Victoria’s Marc Leishman might not have been able to successfully defend his Travelers Championship at the weekend but he says his win in the US PGA Tour event last year gave him the boost he needed to compete with the best on the elite stage.
Leishman in April finished in a tie for fourth behind Adam Scott in the US Masters and now both he and the golfing public have raised expectations.
This year’s event was won by American Ken Duke, who finished 12 under the card with Leishman down the board in a share of 30th with fellow Victorian Cameron Percy.
One of the significant factors of the event was that it finally produced positive signs from Stuart Appleby, who has had a long struggle with form.
Appleby fired four rounds in the 60s to finish seven under par in a tie for ninth as the leading Australian.
The Warrnambool-based Leishman last year shot 62 in the final round to burst through for his debut win in the US, although he had to endure a nervous wait before it was confirmed.
Leishman says the past 12 months have demonstrated that his victory has elevated him to a new level.
"That definitely gave me confidence to know I was good enough to win and to play good under the pump," he said.
"My swing held up under pressure here, and at The Masters I was in contention all week, and it held up there. So I think the confidence that this tournament gave me last year, having the round I did on Sunday…definitely helped me for The Masters and it gave me a bit more confidence, I think."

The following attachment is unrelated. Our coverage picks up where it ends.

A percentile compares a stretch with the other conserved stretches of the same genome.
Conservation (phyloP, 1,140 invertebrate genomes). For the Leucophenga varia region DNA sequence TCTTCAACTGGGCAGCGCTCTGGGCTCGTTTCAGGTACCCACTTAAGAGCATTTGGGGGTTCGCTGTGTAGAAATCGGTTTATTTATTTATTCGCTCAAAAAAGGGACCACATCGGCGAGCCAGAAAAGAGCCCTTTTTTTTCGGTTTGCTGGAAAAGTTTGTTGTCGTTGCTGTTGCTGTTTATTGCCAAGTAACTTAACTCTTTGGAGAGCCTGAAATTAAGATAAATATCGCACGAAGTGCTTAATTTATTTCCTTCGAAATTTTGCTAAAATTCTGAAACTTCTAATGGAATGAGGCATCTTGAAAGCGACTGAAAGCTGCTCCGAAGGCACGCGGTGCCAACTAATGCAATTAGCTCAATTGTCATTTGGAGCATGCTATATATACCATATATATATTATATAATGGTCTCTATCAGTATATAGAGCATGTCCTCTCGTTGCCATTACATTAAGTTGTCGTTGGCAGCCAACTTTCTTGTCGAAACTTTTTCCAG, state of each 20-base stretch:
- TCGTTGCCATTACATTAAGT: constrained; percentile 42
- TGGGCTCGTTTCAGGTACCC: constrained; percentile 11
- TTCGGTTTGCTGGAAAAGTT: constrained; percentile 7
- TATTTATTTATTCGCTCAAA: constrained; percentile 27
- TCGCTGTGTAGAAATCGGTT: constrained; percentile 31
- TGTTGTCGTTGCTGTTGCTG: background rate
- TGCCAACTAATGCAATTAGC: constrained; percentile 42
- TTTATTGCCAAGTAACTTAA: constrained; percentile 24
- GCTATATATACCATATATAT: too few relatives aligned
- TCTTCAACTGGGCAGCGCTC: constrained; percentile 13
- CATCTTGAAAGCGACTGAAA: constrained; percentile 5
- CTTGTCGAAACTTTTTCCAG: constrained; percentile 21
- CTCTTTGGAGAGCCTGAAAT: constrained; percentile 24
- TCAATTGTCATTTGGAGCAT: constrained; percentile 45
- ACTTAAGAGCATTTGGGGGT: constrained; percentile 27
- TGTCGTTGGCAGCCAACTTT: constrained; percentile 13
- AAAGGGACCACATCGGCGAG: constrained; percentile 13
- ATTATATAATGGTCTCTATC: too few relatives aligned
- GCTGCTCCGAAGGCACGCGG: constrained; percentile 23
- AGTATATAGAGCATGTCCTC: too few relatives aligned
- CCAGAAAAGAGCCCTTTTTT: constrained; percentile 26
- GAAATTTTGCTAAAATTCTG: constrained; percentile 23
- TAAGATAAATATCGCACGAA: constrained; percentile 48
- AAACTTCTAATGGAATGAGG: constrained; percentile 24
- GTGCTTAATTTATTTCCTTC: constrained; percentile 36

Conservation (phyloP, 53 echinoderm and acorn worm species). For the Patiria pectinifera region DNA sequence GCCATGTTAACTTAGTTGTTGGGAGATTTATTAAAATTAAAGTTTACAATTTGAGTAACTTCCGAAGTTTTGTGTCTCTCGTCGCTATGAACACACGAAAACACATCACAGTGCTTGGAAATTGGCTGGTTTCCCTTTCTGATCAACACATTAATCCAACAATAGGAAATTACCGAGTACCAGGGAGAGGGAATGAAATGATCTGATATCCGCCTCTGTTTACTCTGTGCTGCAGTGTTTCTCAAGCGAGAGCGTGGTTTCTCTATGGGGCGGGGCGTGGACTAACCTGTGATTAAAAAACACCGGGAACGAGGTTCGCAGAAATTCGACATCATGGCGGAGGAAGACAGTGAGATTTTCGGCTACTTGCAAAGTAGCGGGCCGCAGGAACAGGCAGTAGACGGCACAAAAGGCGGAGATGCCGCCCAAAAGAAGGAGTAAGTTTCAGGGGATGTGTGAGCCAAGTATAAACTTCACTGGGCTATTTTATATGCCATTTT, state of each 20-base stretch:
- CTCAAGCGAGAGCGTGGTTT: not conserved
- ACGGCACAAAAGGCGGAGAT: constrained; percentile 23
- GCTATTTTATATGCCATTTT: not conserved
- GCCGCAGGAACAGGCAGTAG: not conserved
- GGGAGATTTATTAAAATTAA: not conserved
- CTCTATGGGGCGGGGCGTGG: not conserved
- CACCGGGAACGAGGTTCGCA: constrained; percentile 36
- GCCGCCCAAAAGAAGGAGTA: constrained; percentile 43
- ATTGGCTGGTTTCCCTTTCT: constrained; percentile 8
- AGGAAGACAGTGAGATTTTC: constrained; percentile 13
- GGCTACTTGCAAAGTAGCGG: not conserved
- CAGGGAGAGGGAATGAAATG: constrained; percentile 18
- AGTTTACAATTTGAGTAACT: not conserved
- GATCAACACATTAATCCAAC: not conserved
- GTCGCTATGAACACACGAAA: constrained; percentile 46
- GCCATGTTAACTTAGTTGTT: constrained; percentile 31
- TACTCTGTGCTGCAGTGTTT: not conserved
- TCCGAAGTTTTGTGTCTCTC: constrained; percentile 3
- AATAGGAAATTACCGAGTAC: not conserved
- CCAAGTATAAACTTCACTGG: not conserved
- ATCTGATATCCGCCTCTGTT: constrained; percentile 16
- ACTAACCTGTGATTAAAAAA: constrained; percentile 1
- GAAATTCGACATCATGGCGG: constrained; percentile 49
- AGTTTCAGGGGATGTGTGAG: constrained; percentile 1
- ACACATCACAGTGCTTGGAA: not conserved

Leishman says he is now viewed in a different light on the tour and the new-found recognition he enjoys helps his game.
"There is a little bit more attention. People know my name now. Like no one ever knew who I was (before the win). I’d get here and the crowd was like who is this bloke here? And now it’s like, "Go, Leish" or "Go Marc." So I think that’s cool. But I don’t think it’s anything out of the ordinary that I wouldn’t have expected. It’s good. Hopefully I can be a multiple winner soon.
He described the past week in Cromwell, Connecticut as "A little bit different."
"You’ve got people that look at you differently knowing that you did win last year," he said. Last week with Webb (Simpson, the 2012 US Open champion), you look at him, and, hey, he won it last year, and it’s the same with every week. You know who won it last year.
"It’s a bit of a different feeling. You’re probably expected to do a bit better than what I would normally be expected to do from others, just because of what I did last year."
Leishman says the other key factor he found after his breakthrough is that he is now often grouped with other winners.
"I think obviously the pairings change. You go, rather than staying with the category I was in, you go to playing with guys that are basically all winners. So you go to playing with guys that have won big tournaments, and generally they’re guys that I have grown up watching on TV that have been out here a long time. So that is a good thing," he said. The US Tour is producing more and more first time winners and Leishman says that can be attributed to a variety of factors.
The US Tour is producing more and more first time winners and Leishman says that can be attributed to a variety of factors.
"There are a lot of great players coming out of college. Guys are more prepared. I think people are starting to work with mental coaches earlier, so they have the belief that they’re good enough to win earlier than what they might have done if they hadn’t been working with those guys.
"I think it’s just the development that we get. I know in Australia, there is not a whole lot that you’re not prepared for when you get on tour," he said.